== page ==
“Discovery” of Middle East Oil Following 1892 when archeology professor Jacques de Morgan discovered oil in ancient Susa of Western Iran, a flurry of oil prospectors came looking for oil in Middle East Since ancient times, oil was known in the region of eastern Iraq to bubble up from the ground. before and during World War I, the potential of petroleum products for fuels was realized to be superior to that of coal. The major powers sought global sources of new resource. British established exclusive oil rights (concession) in western Iran 1908 with Anglo-Persian Oil Co.
Mosul Oil Chester group still got a foot in door by securing a concession to construct railroads in Ottoman Mosul Sykes-Picot did not take oil into consideration Other countries scrambled to Sultan Abdul Hamid II in 1904-1912 to establish concessions for oil known to be present in commercial proportions around Mosul In order to shut out the competition, the British, Dutch and Germans formed the Turkish Petroleum Company in 1912 (British held 50%, Dutch and Germans 25% each) – American prospectors under the Chester Group were excluded along with the French.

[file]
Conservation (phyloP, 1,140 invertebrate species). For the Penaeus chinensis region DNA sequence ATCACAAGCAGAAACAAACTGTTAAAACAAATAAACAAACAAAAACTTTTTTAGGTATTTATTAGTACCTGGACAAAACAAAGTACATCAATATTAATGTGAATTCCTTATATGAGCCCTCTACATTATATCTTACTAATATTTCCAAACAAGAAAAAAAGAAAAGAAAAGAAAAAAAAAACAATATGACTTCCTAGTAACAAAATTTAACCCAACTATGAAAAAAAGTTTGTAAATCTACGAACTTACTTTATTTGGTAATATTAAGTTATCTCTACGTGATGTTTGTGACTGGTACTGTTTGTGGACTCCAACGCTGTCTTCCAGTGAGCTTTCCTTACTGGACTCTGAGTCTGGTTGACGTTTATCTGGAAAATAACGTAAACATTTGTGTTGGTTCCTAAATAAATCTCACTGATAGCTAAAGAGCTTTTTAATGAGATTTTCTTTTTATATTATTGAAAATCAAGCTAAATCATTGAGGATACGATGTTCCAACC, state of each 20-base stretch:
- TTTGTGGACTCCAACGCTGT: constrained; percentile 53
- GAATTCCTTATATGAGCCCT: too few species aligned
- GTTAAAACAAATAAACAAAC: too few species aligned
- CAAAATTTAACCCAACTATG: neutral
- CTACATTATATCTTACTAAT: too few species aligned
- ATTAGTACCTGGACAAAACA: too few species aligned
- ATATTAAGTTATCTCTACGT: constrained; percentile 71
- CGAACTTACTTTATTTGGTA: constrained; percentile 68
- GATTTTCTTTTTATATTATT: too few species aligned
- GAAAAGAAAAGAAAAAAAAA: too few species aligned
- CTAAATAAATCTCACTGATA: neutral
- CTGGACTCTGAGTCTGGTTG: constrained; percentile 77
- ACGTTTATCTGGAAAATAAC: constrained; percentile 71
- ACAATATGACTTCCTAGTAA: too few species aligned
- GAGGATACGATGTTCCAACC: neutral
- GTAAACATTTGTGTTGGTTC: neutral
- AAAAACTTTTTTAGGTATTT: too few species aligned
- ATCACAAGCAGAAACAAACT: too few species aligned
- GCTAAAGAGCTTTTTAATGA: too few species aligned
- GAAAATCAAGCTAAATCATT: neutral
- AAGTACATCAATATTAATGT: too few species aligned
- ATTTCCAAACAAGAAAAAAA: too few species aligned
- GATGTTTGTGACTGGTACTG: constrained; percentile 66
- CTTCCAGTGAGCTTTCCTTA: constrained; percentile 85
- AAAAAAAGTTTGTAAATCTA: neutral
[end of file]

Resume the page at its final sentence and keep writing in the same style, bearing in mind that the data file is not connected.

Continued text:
San Remo Agreement British faced the awkward position of having controlling oil rights in a region belonging to French this, coupled with their desire to convince the French to agree to accommodate the Zionists, forced the British to settle these issues with another conference in San Remo April 24, 1920 in exchange for acquisition of the 25% share formerly held by the Germans, French agreed to change the mandate boundaries so that British controlled the Mosul region In addition, Britain was to oversee the mandate of Palestine with the text of Balfour Declaration included and a number of points which Zionists presented: – establishment of Jewish Agency by Zionists to administer the Jewish state within the British mandate Again, plans to establish and Arab state were simply not mentioned